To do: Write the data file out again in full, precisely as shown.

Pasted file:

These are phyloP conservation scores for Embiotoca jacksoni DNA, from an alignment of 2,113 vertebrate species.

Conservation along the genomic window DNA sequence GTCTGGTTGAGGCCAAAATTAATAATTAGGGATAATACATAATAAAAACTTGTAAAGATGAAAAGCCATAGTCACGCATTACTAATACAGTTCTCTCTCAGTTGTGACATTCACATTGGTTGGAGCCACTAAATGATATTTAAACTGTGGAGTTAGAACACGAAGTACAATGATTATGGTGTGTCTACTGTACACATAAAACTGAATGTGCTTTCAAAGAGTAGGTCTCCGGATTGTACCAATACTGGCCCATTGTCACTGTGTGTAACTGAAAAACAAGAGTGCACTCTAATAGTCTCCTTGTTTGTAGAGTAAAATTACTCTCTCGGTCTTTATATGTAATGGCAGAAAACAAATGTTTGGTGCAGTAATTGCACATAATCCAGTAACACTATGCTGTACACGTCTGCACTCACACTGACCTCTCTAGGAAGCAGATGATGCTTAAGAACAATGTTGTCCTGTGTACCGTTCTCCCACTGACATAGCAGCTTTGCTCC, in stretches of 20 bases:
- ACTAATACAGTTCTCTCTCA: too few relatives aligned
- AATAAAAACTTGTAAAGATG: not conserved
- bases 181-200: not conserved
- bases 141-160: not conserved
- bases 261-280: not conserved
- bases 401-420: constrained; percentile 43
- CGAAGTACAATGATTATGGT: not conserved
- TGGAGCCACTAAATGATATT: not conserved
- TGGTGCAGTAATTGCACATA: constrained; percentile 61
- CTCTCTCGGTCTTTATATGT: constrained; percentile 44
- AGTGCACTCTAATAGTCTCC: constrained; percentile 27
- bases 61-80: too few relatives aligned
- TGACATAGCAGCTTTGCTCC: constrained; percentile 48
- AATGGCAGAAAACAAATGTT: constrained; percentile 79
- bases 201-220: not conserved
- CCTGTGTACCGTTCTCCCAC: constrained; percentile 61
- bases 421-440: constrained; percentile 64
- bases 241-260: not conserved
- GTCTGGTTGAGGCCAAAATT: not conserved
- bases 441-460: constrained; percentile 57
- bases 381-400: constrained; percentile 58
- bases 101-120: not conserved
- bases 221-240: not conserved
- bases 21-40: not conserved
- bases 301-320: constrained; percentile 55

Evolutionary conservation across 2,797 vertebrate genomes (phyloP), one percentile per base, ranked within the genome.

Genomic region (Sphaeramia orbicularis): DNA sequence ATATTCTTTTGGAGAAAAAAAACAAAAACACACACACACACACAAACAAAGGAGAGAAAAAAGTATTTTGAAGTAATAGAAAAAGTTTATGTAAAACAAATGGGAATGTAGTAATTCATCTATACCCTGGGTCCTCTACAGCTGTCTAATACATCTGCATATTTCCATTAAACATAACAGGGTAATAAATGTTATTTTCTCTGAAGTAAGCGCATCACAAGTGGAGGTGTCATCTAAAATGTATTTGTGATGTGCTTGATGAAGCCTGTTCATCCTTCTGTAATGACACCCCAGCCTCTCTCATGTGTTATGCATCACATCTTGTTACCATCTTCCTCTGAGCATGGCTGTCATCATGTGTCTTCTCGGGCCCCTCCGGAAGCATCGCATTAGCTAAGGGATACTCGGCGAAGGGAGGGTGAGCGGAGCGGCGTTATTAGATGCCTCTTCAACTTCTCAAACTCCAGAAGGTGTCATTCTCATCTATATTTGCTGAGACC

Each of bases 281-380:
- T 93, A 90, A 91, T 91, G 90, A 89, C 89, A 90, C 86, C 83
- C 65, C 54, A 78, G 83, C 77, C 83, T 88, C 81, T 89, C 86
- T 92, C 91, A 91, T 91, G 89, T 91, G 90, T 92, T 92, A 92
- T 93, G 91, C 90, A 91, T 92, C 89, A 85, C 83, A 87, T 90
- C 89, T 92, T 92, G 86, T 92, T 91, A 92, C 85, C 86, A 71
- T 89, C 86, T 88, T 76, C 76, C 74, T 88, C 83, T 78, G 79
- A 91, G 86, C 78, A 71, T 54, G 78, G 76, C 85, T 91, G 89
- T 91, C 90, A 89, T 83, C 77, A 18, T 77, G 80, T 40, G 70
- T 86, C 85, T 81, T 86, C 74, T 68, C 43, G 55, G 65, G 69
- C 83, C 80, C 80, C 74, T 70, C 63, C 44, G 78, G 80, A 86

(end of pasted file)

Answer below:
These are phyloP conservation scores for Embiotoca jacksoni DNA, from an alignment of 2,113 vertebrate species.

Conservation along the genomic window DNA sequence GTCTGGTTGAGGCCAAAATTAATAATTAGGGATAATACATAATAAAAACTTGTAAAGATGAAAAGCCATAGTCACGCATTACTAATACAGTTCTCTCTCAGTTGTGACATTCACATTGGTTGGAGCCACTAAATGATATTTAAACTGTGGAGTTAGAACACGAAGTACAATGATTATGGTGTGTCTACTGTACACATAAAACTGAATGTGCTTTCAAAGAGTAGGTCTCCGGATTGTACCAATACTGGCCCATTGTCACTGTGTGTAACTGAAAAACAAGAGTGCACTCTAATAGTCTCCTTGTTTGTAGAGTAAAATTACTCTCTCGGTCTTTATATGTAATGGCAGAAAACAAATGTTTGGTGCAGTAATTGCACATAATCCAGTAACACTATGCTGTACACGTCTGCACTCACACTGACCTCTCTAGGAAGCAGATGATGCTTAAGAACAATGTTGTCCTGTGTACCGTTCTCCCACTGACATAGCAGCTTTGCTCC, in stretches of 20 bases:
- ACTAATACAGTTCTCTCTCA: too few relatives aligned
- AATAAAAACTTGTAAAGATG: not conserved
- bases 181-200: not conserved
- bases 141-160: not conserved
- bases 261-280: not conserved
- bases 401-420: constrained; percentile 43
- CGAAGTACAATGATTATGGT: not conserved
- TGGAGCCACTAAATGATATT: not conserved
- TGGTGCAGTAATTGCACATA: constrained; percentile 61
- CTCTCTCGGTCTTTATATGT: constrained; percentile 44
- AGTGCACTCTAATAGTCTCC: constrained; percentile 27
- bases 61-80: too few relatives aligned
- TGACATAGCAGCTTTGCTCC: constrained; percentile 48
- AATGGCAGAAAACAAATGTT: constrained; percentile 79
- bases 201-220: not conserved
- CCTGTGTACCGTTCTCCCAC: constrained; percentile 61
- bases 421-440: constrained; percentile 64
- bases 241-260: not conserved
- GTCTGGTTGAGGCCAAAATT: not conserved
- bases 441-460: constrained; percentile 57
- bases 381-400: constrained; percentile 58
- bases 101-120: not conserved
- bases 221-240: not conserved
- bases 21-40: not conserved
- bases 301-320: constrained; percentile 55

Evolutionary conservation across 2,797 vertebrate genomes (phyloP), one percentile per base, ranked within the genome.

Genomic region (Sphaeramia orbicularis): DNA sequence ATATTCTTTTGGAGAAAAAAAACAAAAACACACACACACACACAAACAAAGGAGAGAAAAAAGTATTTTGAAGTAATAGAAAAAGTTTATGTAAAACAAATGGGAATGTAGTAATTCATCTATACCCTGGGTCCTCTACAGCTGTCTAATACATCTGCATATTTCCATTAAACATAACAGGGTAATAAATGTTATTTTCTCTGAAGTAAGCGCATCACAAGTGGAGGTGTCATCTAAAATGTATTTGTGATGTGCTTGATGAAGCCTGTTCATCCTTCTGTAATGACACCCCAGCCTCTCTCATGTGTTATGCATCACATCTTGTTACCATCTTCCTCTGAGCATGGCTGTCATCATGTGTCTTCTCGGGCCCCTCCGGAAGCATCGCATTAGCTAAGGGATACTCGGCGAAGGGAGGGTGAGCGGAGCGGCGTTATTAGATGCCTCTTCAACTTCTCAAACTCCAGAAGGTGTCATTCTCATCTATATTTGCTGAGACC

Each of bases 281-380:
- T 93, A 90, A 91, T 91, G 90, A 89, C 89, A 90, C 86, C 83
- C 65, C 54, A 78, G 83, C 77, C 83, T 88, C 81, T 89, C 86
- T 92, C 91, A 91, T 91, G 89, T 91, G 90, T 92, T 92, A 92
- T 93, G 91, C 90, A 91, T 92, C 89, A 85, C 83, A 87, T 90
- C 89, T 92, T 92, G 86, T 92, T 91, A 92, C 85, C 86, A 71
- T 89, C 86, T 88, T 76, C 76, C 74, T 88, C 83, T 78, G 79
- A 91, G 86, C 78, A 71, T 54, G 78, G 76, C 85, T 91, G 89
- T 91, C 90, A 89, T 83, C 77, A 18, T 77, G 80, T 40, G 70
- T 86, C 85, T 81, T 86, C 74, T 68, C 43, G 55, G 65, G 69
- C 83, C 80, C 80, C 74, T 70, C 63, C 44, G 78, G 80, A 86